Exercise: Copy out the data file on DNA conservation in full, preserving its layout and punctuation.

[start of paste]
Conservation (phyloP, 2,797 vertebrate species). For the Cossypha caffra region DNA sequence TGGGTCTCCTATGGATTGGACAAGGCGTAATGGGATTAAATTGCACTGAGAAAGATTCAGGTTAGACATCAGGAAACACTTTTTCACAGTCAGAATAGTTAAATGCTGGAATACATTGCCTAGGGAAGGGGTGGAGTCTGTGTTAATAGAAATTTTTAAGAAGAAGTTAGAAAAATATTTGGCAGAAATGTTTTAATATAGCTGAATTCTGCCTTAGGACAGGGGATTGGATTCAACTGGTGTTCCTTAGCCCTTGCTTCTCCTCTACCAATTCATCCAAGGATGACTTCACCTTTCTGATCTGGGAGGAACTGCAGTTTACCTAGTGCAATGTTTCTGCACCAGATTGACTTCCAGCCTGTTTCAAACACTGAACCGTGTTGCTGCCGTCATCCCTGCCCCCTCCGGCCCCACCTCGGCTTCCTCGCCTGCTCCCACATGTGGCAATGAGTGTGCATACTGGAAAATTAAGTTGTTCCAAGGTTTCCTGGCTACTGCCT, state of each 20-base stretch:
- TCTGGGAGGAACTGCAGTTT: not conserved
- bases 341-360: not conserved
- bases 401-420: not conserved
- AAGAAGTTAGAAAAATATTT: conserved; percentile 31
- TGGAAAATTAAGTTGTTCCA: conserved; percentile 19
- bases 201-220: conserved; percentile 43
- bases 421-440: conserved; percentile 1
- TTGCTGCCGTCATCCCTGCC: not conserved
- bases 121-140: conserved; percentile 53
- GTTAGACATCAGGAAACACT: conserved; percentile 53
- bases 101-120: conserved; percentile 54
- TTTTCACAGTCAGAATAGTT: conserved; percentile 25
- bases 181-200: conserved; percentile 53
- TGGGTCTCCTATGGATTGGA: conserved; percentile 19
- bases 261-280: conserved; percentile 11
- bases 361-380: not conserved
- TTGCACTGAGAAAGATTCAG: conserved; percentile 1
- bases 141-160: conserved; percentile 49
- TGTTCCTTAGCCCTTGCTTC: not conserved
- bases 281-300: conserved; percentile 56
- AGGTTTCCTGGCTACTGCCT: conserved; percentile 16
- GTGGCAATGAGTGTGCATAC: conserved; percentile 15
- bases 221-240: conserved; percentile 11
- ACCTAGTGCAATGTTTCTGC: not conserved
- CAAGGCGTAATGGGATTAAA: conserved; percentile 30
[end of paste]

Conservation (phyloP, 2,797 vertebrate species). For the Cossypha caffra region DNA sequence TGGGTCTCCTATGGATTGGACAAGGCGTAATGGGATTAAATTGCACTGAGAAAGATTCAGGTTAGACATCAGGAAACACTTTTTCACAGTCAGAATAGTTAAATGCTGGAATACATTGCCTAGGGAAGGGGTGGAGTCTGTGTTAATAGAAATTTTTAAGAAGAAGTTAGAAAAATATTTGGCAGAAATGTTTTAATATAGCTGAATTCTGCCTTAGGACAGGGGATTGGATTCAACTGGTGTTCCTTAGCCCTTGCTTCTCCTCTACCAATTCATCCAAGGATGACTTCACCTTTCTGATCTGGGAGGAACTGCAGTTTACCTAGTGCAATGTTTCTGCACCAGATTGACTTCCAGCCTGTTTCAAACACTGAACCGTGTTGCTGCCGTCATCCCTGCCCCCTCCGGCCCCACCTCGGCTTCCTCGCCTGCTCCCACATGTGGCAATGAGTGTGCATACTGGAAAATTAAGTTGTTCCAAGGTTTCCTGGCTACTGCCT, state of each 20-base stretch:
- TCTGGGAGGAACTGCAGTTT: not conserved
- bases 341-360: not conserved
- bases 401-420: not conserved
- AAGAAGTTAGAAAAATATTT: conserved; percentile 31
- TGGAAAATTAAGTTGTTCCA: conserved; percentile 19
- bases 201-220: conserved; percentile 43
- bases 421-440: conserved; percentile 1
- TTGCTGCCGTCATCCCTGCC: not conserved
- bases 121-140: conserved; percentile 53
- GTTAGACATCAGGAAACACT: conserved; percentile 53
- bases 101-120: conserved; percentile 54
- TTTTCACAGTCAGAATAGTT: conserved; percentile 25
- bases 181-200: conserved; percentile 53
- TGGGTCTCCTATGGATTGGA: conserved; percentile 19
- bases 261-280: conserved; percentile 11
- bases 361-380: not conserved
- TTGCACTGAGAAAGATTCAG: conserved; percentile 1
- bases 141-160: conserved; percentile 49
- TGTTCCTTAGCCCTTGCTTC: not conserved
- bases 281-300: conserved; percentile 56
- AGGTTTCCTGGCTACTGCCT: conserved; percentile 16
- GTGGCAATGAGTGTGCATAC: conserved; percentile 15
- bases 221-240: conserved; percentile 11
- ACCTAGTGCAATGTTTCTGC: not conserved
- CAAGGCGTAATGGGATTAAA: conserved; percentile 30